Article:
My character is not into combat much, or into exploring (since it would lead to imminent death), and as a result, doesn't experience many surprises on the Disc. She's fallen into a routine of 'getting Idle XP, raising a skill, offering Taxi service, putting money in a bank, and repeating'. I do wish there were more events, or impromptu and unexpected RP encounters, but I have the bias of not having been on Disc long enough to see and experience everything. I haven't really delved into Questing, for instance.

I'm positive that I missed countless things and features to review, but this is what I had the time and passion for.

I think that at this moment, Discworld would benefit from players who like putting on events, roleplaying, or just... Creating. Something new, something different, and something snazzy.

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Review posted by Kalil Viras
Posted on Tue Jul 23 08:27:42 2013 / 0 comments
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I began mudding by accident, when I was searching for anything Discworld after having read the books. I found something called 'The Discworld MUD' and thought to myself, 'A Discworld game, sounds fun', and clicked the link. I found myself in a strange new world with wombles and witches, trolls and thieves... The Disc is HUGE. And it is filled with all sorts of things to do, experience and explore. I am surprised by the mud every time I play it, which I've done off and on (hey, sometimes the round world interferes) ever since I clicked that fateful link. All of the guilds (including Adventurer's) have something to offer, and if you need a little extra excitement, you can always apply to be a playerkiller. Trust me, I have dabbled in other MUDs and none of them stand up to the Disc's attention to detail and fantastic community of players.

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Review posted by Gnash
Posted on Mon Jan 10 22:43:38 2011 / 0 comments
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What makes Discworld so great really, is the attention to detail and the reasonable effort put into making the game more immersive. Unlike most muds, it's actually possible to look at the world around you, and, to boot, see things worth looking at.

Also worthy of note is the avoidance of color spam, the lack of a level cap, and many other things you wish your mud didn't have (like starving to death, which can't happen on the disc).

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Review posted by Dweezz
Posted on Thu Dec 10 20:19:44 2009 / 0 comments
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I started in 1999 with a thief but never got into it very deep and stopped soon afterward. In 2008 my gf and I got bored playing our game against each other and we looked for an alternative. As we both love and adore PTerrys work I suddenly remembered the disc. And it still was there.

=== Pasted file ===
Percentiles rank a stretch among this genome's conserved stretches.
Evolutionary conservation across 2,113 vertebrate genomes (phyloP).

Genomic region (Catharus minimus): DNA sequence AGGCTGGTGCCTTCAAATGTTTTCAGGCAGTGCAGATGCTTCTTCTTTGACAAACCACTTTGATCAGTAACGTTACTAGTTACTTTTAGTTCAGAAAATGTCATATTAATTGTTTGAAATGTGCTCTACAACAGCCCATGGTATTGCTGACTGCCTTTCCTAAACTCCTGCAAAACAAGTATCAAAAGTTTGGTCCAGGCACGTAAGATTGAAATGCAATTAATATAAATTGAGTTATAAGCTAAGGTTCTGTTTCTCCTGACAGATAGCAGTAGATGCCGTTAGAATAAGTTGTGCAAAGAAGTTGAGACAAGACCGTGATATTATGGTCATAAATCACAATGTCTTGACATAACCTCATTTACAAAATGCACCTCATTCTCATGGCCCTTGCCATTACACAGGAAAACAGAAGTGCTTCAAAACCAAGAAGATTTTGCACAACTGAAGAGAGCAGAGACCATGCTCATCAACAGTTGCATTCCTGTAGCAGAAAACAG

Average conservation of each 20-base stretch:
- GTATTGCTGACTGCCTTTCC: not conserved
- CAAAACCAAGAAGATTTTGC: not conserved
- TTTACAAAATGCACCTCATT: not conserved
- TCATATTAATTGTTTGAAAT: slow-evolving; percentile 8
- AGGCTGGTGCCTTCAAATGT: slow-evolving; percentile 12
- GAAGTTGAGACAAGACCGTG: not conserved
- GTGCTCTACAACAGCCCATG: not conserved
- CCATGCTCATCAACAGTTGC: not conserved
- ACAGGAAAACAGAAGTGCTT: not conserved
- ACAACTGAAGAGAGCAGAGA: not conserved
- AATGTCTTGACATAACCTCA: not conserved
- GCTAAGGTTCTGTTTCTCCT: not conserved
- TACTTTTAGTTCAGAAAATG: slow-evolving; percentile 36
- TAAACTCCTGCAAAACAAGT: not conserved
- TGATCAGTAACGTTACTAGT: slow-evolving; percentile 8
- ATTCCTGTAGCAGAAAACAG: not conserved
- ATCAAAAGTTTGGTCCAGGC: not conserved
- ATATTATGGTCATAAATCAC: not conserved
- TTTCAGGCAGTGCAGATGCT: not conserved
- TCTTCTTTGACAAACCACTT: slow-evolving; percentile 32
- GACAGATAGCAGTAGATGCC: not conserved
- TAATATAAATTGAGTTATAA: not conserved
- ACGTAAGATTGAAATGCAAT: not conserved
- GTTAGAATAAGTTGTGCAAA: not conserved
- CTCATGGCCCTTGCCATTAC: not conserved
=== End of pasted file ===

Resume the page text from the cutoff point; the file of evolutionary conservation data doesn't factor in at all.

Improved, enhanced with quite some regulars. We both created chars, played and stayed. I can't compare the disc to other muds, because I don't play any others. I play it because I love the PTerry environment. And I prefer the text environment to shiny 3D with no gameplay behind it. A must for all PTerry fans and definitely worth a visit for other mudders and for all who are new to mudding: simply try and visit for something completely different.

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Review posted by Macha
Posted on Wed Nov 11 21:14:22 2009 / 0 comments
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Discworld is one of the most fun, kindest, happiest MUDs you could have. The layout is brilliant. People are nice and helpful and making friends is great!!! I love Discworld, and if I had it my way, all MUDs would be similar!

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Review posted by Therion
Posted on Wed Sep 30 21:22:57 2009 / 0 comments
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I've played several very different roleplaying games over the years: Guild Wars, Dungeon Runners, RuneScape, Mount and Blade, Siege of Avalon, Aardwolf, Achaea and many others I can't remember at the moment. The Discworld MUD is the only one that keeps me coming back.

DWMUD stands out from other MMORPG's for several reasons, but the biggest ones are tight-knit player community and the game's pervasive, lighthearted atmosphere. This is a game in which everyone- even and especially the coders- are having a great time interacting with each other and the game world.

Speaking of the game world... it's HUGE. Really, really HUGE- we've got a million plus rooms, fleshed-out cities, continents, oceans (with sharks in), you name it. The sense of scale is amazing, and the whole world is well put together. I've played other games that feel like a bunch of small farmable zones connected by speedwalks or portals; Disc, on the other hand, feels like a whole world...